Is the repackaging of loans really to blame for the financial crisis?

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Securitisation, the ‘repackaging’ of bank loans, was heavily regulated after the global financial crisis, because of the blames placed on it. But was that justified? In his PhD-research, Ahmed Arif, European Doctorate in Law and Economics, found no evidence for this blame. He defences his thesis on Monday 11 December.

Securitisation is the bundling of bank loans to create tradeable bonds. An issuer creates a financial instrument by combining other financial assets and then marketing different parts of the repackaged instruments to investors. Mortgage-backed securities are a perfect example of securitization. During 2008, a lot of major financial institutions got into big trouble because of these products. Three of the largest U.S. investment banks either went bankrupt (Lehman Brothers) or were sold at low prices to other banks (Bear Stearns and Merrill Lynch).

Securitisation was heavily regulated after the global financial crisis of 2007-2008, because of the blames placed on it. However, a favourable treatment was given to covered bonds - close counterparts of securitised products. This discrimination raised many concerns among the market participants once the dust of the crisis was settled.


The study of Ahmed Arif provides a comparative analysis of securitised products and covered bonds. He reviewed the regulations and assessed the credibility of the blames placed on securitised products to identify the actual problems in this market. His empirical analysis also assessed if covered bonds can help in avoiding the problems linked with the securitisation. Arif collected data from seven major European markets for period of 2000-2014.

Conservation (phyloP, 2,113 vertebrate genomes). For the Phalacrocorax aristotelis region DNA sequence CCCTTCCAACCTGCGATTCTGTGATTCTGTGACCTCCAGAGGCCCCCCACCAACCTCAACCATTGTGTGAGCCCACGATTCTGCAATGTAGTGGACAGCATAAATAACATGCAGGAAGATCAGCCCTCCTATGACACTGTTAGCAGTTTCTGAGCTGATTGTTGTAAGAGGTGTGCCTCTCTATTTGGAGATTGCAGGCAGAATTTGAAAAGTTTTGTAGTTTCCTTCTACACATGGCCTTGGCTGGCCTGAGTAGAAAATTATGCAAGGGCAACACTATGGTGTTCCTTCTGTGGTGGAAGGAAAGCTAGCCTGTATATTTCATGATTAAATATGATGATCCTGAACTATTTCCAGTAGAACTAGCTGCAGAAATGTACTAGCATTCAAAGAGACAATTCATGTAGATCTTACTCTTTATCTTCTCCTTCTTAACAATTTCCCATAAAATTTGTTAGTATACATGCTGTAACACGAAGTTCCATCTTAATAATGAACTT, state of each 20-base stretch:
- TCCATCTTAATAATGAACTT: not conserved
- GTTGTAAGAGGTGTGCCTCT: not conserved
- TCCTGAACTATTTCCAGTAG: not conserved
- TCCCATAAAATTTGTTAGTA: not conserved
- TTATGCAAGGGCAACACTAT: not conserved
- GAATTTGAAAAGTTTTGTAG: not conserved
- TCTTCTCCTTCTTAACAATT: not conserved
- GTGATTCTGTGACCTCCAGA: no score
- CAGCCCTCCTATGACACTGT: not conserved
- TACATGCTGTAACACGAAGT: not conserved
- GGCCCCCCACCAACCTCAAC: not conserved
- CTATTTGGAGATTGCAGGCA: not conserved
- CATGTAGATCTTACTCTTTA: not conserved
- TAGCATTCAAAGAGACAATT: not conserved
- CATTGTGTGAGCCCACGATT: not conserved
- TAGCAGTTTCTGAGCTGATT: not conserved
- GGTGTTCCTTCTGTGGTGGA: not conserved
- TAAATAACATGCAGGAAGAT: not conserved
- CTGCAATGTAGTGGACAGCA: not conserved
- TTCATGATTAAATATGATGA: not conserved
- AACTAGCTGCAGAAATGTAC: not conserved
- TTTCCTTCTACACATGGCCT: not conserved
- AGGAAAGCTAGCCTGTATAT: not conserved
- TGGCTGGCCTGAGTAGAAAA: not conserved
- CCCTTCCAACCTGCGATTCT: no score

Is securitisation to blame?

The major blame on securitisation is that it motivates banks to take elevated credit risk. However, the empirical results of the study do not support this blame. Covered bond issuing banks are also found taking a higher risk in the long run. Moreover, the empirical analysis also shows that securitisation per se does not increase risk in the banking system, but it depends on the volume of issued securities.

A non-linear (U-Shaped) relationship is found between securitisation volume and systemic risk. Results also suggest that only bigger banks should be allowed to issue covered bonds.

Currently, regulations are trying to control the risk and restart the securitisation market at the same time. Based on empirical findings, the study of Arif suggests that flat treatment given to securitisation may not help in meeting these goals. However, incremental regulations might help regulators to achieve above mentioned competing goals.

Ahmed Arif, European Doctorate in Law and Economics (EDLE): Deciphering Securitisation and Covered Bonds: Economic Analysis and Regulations

About Ahmed Arif

Ahmed Arif studied Finance at both the National University of Modern Languages in Islamabad and at Shaheed Zulfikar Ali Bhutto Institute of Science and Technology in Karachi (Pakistan). He started his PhD-research at Erasmus School of Law in 2015. Arif has been a PhD-fellow at University of Bologna since 2014.

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